Angioplasty vs. Thrombolytics in Hospitals without Cardiac Surgical Backup

Source: Thrombolytic therapy vs primary percutaneous coronary intervention for myocardial infarction in patients presenting to hospitals without on-site cardiac surgery. JAMA 2002;287:1943-1951.

The availability of primary percutaneous coronary intervention (PCI) for acute myocardial infarction (MI) largely has been limited to hospitals with immediate surgical backup available in the event of complications. In this study, the authors report the findings of the Atlantic C-PORT (Cardiovascular Patient Outcomes Research Team) trial, which compared PCI vs. thrombolytic therapy for acute MI patients at hospitals that did not have backup cardiac surgery or bypass capability.

During the study period, from 1996 through 1999, 11 hospitals in Maryland and Massachusetts without cardiac surgery backup underwent a three-month training period to develop a primary PCI program for acute MI patients. This program included teaching and training of staff, initiation of practice standards, and the development of a quality management program (details are available at Hospitals were required to have a coronary care unit, existing cardiac catheterization laboratory, intra-aortic balloon pump capability, ability to measure activated clotting times, and interventional operators with a minimum of 50 interventions per year.

At these sites, acute MI patients requiring reperfusion (ST elevation in contiguous leads or new left bundle-branch block [LBBB] in patients presenting with chest pain of 30 minutes to 12 hours in duration) were randomized to receive either accelerated-dose tissue plasminogen activator (tPA) (226 patients) or primary PCI (225 patients). Median time for tPA patients (door-to-drug) was 46 minutes, and for PCI patients (door-to-lab/balloon inflation) was 55/101.5 minutes. The investigators report that patients who underwent PCI had significantly lower rates of the combined endpoint of death, recurrent MI, or stroke at hospital discharge (9.8% vs 16.8%), 6 weeks (10.7% vs 17.7%), and 6 months (12.4% vs 19.9%).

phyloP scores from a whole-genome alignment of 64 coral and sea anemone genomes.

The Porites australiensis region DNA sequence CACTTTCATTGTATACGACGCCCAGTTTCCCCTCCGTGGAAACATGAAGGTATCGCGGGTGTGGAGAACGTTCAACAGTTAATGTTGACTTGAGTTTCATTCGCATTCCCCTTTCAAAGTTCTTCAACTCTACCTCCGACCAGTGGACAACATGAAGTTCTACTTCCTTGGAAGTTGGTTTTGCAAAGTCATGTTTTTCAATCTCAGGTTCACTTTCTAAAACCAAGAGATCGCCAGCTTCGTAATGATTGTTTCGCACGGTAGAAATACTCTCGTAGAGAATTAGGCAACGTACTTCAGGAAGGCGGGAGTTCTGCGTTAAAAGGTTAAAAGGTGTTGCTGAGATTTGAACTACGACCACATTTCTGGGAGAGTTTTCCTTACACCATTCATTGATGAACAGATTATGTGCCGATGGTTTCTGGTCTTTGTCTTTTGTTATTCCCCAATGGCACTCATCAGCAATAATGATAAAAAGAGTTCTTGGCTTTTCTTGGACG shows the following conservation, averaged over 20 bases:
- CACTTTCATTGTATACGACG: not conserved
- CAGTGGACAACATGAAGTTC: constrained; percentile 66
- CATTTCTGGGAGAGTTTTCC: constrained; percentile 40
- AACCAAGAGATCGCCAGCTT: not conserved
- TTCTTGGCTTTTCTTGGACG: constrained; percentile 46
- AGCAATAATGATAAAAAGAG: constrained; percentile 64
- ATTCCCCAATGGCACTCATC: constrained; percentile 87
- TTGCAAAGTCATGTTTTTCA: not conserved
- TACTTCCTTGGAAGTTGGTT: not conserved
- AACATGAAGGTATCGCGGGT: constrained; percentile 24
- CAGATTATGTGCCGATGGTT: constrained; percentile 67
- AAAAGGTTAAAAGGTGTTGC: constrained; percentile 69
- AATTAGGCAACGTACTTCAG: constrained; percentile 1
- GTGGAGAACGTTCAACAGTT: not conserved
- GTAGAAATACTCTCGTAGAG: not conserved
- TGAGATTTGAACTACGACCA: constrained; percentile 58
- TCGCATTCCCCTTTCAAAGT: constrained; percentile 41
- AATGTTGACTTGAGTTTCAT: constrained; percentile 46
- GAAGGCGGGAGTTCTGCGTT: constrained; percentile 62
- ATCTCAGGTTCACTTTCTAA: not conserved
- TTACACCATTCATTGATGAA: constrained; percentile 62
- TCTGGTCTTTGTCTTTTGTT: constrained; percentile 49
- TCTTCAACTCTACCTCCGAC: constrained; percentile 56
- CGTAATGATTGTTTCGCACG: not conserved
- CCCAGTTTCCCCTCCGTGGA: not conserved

This difference was most striking in the rates of recurrent MI. Accordingly, primary PCI patients had lower rates of subsequent cardiac catheterization and PCI (outside the study protocol) after their MI. There was a trend toward a lower rate of subsequent coronary artery bypass graft (CABG) in the primary PCI group as well. Interestingly, nearly twice as many PCI patients required blood transfusion compared with thrombolytic patients.

Based on their findings, the C-PORT investigators conclude that with an intensive development program, primary PCI can be performed safely and effectively in the community hospital setting without immediate cardiac surgery backup capability. Moreover, the authors conclude that such primary PCI is superior to accelerated thrombolytic therapy for the treatment of acute MI in this setting.

Commentary by Theodore C. Chan, MD, FACEP

This study represents the second largest randomized trial comparing primary PCI against thrombolytic therapy for acute MI reperfusion. Moreover, the C-PORT study is the only randomized trial in this country performed at hospitals without immediate cardiac surgery backup, once thought to be essential for the emergent mechanical reperfusion strategy.

This study adds to a growing body of literature suggesting that primary PCI results in improved clinical outcomes when compared to thrombolytic therapy.1 While not a requirement for this study, many of the patients in the PCI group were undoubtedly treated with stents and glycoprotein inhibitors, advances that likely played a role in the superior outcome in the PCI group. Further advances (such as coated stents) may continue to improve clinical outcomes associated with primary PCI.

The findings of this study, however, are limited, primarily by its small sample size. In fact, enrollment fell well below the investigators goal of 2550 subjects initially estimated to be needed by power analysis. As a result, this study sheds little light on the role of hospital volume and its impact on the PCI vs. thrombolytic debate.2

Moreover, no PCI patient actually required emergent CABG or cardiac surgery in this trial. With a larger population, some patients would have suffered these expected, though rare complications, such as perforation or dissection. How these hospitals would have cared for such a patient remains unclear (interestingly, two patients in the thrombolytic group did require CABG after PCI at another institution).

Finally, it remains to be determined whether large numbers of community hospitals are prepared to dedicate the resources needed to maintain primary PCI programs. The fact that the Atlantic C-PORT trial had to be suspended well short of its enrollment goals because funding could not be secured for its completion is a telling sign.

Dr. Chan, Associate Clinical Professor of Medicine, Emergency Medicine, University of California, San Diego, is on the Editorial Board of Emergency Medicine Alert.


1. Weaver WD, et al. Comparison of primary coronary angioplasty and intravenous thrombolytic therapy for AMI: A quantitative review. JAMA 1997;336:2093-2098.

2. Magid DJ, et al. Relation between hospital primary angioplasty volume and mortality for patients with acute MI treated with primary angioplasty vs thrombolytic therapy. JAMA 2000;284:3131-3138.